A death spiral starts with a firm grip. The man anchors his skate in the ice, and his partner pitches downward, using him as a pivot. It is a centrifuge of two bodies. At its zenith, the man leans to counter-weigh the woman’s force of inertia, her body nearly parallel to the ice while orbiting his. The move collapses if either partner doesn’t commit fully with hand grip, bodyweight or blade-edging. A break of trust or focus can mean a head-first fall to the ice for the female partner, but a stable, smoothly-paced spiral can be hypnotic.
Ludmila Belousova and Oleg Protopopov are famed for the variations they created on the death spiral, which they named the life spiral, the love spiral, and the cosmic spiral. Clearly they recognized more passion and beauty in the move than dread or danger. Skating, for them, has always been more artistry than athletics.
Beethoven’s Moonlight Sonata played as the couple started their performance during the 1968 Grenoble Olympics, one that would transform figure skating through its innovation. All their routines told a story, and in this one Beethoven’s life was depicted though movements that figure skating commentator Dick Button described as “utter perfection.” The Protopopovs, as the couple is known, took their second gold medal (their first was in the 1964 Innsbruck Olympics). They also commenced a streak of Russian dominance; Russians would take first place in pairs figure skating for the next forty-two years, the longest winning streak in Olympic history.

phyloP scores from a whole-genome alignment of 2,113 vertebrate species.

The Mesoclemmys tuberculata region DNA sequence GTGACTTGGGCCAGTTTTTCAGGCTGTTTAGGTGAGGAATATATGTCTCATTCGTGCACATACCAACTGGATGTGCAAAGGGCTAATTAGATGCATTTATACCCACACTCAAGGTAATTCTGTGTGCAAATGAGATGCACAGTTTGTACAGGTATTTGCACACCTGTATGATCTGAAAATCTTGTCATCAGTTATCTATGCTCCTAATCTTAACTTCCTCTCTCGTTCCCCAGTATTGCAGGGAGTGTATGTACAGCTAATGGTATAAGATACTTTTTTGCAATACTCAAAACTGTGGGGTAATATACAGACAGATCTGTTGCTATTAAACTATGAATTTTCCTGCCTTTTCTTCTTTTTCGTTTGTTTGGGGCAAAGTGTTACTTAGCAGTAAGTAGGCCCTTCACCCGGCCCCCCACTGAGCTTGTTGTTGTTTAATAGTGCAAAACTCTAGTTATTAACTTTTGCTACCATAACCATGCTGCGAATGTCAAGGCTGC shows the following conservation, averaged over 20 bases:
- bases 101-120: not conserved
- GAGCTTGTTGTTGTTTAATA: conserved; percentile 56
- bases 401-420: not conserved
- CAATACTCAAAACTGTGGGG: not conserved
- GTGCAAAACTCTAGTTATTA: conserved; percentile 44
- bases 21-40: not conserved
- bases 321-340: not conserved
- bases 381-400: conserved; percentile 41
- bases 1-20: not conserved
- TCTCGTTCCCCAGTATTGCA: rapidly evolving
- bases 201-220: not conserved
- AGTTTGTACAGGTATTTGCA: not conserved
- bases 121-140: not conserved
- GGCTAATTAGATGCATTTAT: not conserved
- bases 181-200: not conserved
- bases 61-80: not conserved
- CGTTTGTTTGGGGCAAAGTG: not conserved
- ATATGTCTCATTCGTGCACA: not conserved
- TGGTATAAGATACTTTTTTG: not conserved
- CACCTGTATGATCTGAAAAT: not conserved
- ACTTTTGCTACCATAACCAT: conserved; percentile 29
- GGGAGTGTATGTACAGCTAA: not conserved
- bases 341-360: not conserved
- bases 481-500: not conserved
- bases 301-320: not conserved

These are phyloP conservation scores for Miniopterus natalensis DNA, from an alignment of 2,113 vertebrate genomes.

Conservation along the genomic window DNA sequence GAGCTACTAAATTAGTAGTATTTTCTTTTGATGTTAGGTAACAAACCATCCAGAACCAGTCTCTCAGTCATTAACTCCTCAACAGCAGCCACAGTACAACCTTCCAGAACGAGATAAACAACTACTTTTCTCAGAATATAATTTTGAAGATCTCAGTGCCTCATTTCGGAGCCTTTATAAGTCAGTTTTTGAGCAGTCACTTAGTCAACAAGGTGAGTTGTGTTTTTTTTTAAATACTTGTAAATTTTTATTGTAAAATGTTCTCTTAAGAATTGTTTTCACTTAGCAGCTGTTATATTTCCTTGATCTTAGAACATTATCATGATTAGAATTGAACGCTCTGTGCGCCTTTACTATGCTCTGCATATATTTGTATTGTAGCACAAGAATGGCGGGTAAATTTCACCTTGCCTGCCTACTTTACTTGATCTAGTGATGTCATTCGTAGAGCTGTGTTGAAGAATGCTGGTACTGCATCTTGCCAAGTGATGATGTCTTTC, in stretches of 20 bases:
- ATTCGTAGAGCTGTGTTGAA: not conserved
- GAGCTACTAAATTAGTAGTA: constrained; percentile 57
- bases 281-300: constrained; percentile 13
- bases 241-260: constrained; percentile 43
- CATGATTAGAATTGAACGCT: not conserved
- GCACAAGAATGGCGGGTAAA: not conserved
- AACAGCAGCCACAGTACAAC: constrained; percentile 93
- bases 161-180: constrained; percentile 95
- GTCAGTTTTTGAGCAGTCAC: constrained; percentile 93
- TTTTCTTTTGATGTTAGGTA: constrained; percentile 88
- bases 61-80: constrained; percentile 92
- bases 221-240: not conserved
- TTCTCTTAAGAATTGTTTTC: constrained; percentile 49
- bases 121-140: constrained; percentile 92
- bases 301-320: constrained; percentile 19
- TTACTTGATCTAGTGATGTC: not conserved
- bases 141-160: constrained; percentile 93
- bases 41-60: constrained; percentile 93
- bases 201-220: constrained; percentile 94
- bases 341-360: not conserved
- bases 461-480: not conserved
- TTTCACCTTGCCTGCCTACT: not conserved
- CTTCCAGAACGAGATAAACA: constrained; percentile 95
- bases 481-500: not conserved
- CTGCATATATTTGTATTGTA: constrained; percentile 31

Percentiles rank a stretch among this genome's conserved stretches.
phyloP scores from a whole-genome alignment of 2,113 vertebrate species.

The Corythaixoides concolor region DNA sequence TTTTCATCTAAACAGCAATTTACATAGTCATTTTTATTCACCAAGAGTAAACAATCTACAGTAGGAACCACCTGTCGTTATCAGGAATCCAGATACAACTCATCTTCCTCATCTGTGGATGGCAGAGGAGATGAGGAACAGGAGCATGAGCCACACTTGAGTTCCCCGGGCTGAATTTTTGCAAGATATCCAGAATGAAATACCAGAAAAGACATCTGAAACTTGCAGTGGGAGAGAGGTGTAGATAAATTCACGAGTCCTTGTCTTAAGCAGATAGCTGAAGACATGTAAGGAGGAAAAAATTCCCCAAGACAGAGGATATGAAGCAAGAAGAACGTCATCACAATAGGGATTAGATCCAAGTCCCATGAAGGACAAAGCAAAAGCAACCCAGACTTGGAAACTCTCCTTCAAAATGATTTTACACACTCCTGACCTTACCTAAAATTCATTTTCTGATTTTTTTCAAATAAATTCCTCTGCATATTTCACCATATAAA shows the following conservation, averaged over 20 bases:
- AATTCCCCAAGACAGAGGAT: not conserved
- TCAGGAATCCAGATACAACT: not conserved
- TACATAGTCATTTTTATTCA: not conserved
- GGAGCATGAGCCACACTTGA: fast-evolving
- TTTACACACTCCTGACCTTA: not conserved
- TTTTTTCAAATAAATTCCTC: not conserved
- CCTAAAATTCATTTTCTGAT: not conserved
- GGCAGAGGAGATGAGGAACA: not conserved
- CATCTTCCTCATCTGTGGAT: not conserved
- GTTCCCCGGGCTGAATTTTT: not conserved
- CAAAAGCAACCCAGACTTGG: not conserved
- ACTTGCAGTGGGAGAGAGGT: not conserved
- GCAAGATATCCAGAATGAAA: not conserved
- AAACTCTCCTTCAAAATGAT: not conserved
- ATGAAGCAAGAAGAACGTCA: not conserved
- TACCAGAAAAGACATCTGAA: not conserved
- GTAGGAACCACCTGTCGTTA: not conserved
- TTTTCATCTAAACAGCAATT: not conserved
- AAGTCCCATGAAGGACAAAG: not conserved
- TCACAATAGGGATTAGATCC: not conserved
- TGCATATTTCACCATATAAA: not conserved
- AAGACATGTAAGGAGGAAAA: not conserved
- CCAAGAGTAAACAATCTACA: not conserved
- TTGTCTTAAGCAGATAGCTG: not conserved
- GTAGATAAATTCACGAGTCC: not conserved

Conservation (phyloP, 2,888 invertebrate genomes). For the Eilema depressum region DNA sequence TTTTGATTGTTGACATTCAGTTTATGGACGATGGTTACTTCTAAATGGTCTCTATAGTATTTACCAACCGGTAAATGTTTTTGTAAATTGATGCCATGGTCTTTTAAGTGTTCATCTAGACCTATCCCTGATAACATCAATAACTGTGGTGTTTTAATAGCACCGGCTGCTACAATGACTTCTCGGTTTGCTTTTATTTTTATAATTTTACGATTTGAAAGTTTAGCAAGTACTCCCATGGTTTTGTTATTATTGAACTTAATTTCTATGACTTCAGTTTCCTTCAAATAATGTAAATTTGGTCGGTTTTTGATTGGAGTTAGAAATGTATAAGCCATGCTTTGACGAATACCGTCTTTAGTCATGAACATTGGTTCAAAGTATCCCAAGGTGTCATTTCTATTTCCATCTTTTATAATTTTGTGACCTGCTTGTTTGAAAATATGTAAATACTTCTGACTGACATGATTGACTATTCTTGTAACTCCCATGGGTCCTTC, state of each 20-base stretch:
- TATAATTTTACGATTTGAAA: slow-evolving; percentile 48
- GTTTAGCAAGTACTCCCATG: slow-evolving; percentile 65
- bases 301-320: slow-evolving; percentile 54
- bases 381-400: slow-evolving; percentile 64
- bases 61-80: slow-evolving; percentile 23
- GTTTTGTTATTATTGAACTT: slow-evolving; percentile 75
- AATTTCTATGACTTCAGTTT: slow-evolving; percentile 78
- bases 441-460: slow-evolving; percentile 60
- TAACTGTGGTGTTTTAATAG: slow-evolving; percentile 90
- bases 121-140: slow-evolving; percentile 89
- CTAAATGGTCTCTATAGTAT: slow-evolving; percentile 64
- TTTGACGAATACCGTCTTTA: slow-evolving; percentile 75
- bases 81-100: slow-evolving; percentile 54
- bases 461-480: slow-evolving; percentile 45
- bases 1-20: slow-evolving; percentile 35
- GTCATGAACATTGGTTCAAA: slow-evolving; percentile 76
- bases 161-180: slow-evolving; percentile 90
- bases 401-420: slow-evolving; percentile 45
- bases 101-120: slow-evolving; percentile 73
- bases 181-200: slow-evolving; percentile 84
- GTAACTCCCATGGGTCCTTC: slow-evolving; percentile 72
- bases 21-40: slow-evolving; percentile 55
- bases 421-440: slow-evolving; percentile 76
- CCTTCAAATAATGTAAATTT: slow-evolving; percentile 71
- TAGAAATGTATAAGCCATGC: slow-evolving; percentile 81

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Russian Life is a publication of a 30-year-young, award-winning publishing house that creates a bimonthly magazine, books, maps, and other products for Russophiles the world over.
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